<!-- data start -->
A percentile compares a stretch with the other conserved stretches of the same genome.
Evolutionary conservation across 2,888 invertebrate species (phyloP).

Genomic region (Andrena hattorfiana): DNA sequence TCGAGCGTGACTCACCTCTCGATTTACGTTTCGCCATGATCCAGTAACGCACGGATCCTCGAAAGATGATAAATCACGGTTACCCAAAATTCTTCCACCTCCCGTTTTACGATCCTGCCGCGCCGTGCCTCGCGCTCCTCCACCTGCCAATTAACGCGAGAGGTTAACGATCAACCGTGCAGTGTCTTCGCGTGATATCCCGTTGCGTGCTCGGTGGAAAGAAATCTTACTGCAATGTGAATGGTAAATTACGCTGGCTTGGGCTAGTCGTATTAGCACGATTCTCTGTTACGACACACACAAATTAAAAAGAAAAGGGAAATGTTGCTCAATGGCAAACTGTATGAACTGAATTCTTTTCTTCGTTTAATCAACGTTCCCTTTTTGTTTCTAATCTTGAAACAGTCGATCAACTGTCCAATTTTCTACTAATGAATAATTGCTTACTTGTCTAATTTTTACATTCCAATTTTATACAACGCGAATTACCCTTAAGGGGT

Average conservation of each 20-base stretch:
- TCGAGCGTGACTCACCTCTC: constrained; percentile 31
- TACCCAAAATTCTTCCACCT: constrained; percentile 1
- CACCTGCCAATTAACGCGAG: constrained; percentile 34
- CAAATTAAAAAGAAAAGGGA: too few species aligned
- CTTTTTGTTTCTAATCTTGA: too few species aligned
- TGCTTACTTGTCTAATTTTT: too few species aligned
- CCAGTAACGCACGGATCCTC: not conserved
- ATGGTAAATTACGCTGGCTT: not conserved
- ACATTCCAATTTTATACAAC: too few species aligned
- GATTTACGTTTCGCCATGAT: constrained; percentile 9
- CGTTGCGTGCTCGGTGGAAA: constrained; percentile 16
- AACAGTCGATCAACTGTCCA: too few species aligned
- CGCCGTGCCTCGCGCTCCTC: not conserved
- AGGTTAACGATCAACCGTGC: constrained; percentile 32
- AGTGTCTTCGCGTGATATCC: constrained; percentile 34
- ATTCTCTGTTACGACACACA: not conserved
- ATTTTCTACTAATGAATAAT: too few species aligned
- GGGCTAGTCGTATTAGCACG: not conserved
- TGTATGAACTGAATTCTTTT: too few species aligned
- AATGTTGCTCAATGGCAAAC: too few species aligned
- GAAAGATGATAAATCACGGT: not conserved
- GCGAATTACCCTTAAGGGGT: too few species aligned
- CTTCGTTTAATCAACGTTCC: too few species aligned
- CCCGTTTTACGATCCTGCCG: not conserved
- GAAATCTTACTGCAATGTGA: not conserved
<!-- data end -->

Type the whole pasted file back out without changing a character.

A percentile compares a stretch with the other conserved stretches of the same genome.
Evolutionary conservation across 2,888 invertebrate species (phyloP).

Genomic region (Andrena hattorfiana): DNA sequence TCGAGCGTGACTCACCTCTCGATTTACGTTTCGCCATGATCCAGTAACGCACGGATCCTCGAAAGATGATAAATCACGGTTACCCAAAATTCTTCCACCTCCCGTTTTACGATCCTGCCGCGCCGTGCCTCGCGCTCCTCCACCTGCCAATTAACGCGAGAGGTTAACGATCAACCGTGCAGTGTCTTCGCGTGATATCCCGTTGCGTGCTCGGTGGAAAGAAATCTTACTGCAATGTGAATGGTAAATTACGCTGGCTTGGGCTAGTCGTATTAGCACGATTCTCTGTTACGACACACACAAATTAAAAAGAAAAGGGAAATGTTGCTCAATGGCAAACTGTATGAACTGAATTCTTTTCTTCGTTTAATCAACGTTCCCTTTTTGTTTCTAATCTTGAAACAGTCGATCAACTGTCCAATTTTCTACTAATGAATAATTGCTTACTTGTCTAATTTTTACATTCCAATTTTATACAACGCGAATTACCCTTAAGGGGT

Average conservation of each 20-base stretch:
- TCGAGCGTGACTCACCTCTC: constrained; percentile 31
- TACCCAAAATTCTTCCACCT: constrained; percentile 1
- CACCTGCCAATTAACGCGAG: constrained; percentile 34
- CAAATTAAAAAGAAAAGGGA: too few species aligned
- CTTTTTGTTTCTAATCTTGA: too few species aligned
- TGCTTACTTGTCTAATTTTT: too few species aligned
- CCAGTAACGCACGGATCCTC: not conserved
- ATGGTAAATTACGCTGGCTT: not conserved
- ACATTCCAATTTTATACAAC: too few species aligned
- GATTTACGTTTCGCCATGAT: constrained; percentile 9
- CGTTGCGTGCTCGGTGGAAA: constrained; percentile 16
- AACAGTCGATCAACTGTCCA: too few species aligned
- CGCCGTGCCTCGCGCTCCTC: not conserved
- AGGTTAACGATCAACCGTGC: constrained; percentile 32
- AGTGTCTTCGCGTGATATCC: constrained; percentile 34
- ATTCTCTGTTACGACACACA: not conserved
- ATTTTCTACTAATGAATAAT: too few species aligned
- GGGCTAGTCGTATTAGCACG: not conserved
- TGTATGAACTGAATTCTTTT: too few species aligned
- AATGTTGCTCAATGGCAAAC: too few species aligned
- GAAAGATGATAAATCACGGT: not conserved
- GCGAATTACCCTTAAGGGGT: too few species aligned
- CTTCGTTTAATCAACGTTCC: too few species aligned
- CCCGTTTTACGATCCTGCCG: not conserved
- GAAATCTTACTGCAATGTGA: not conserved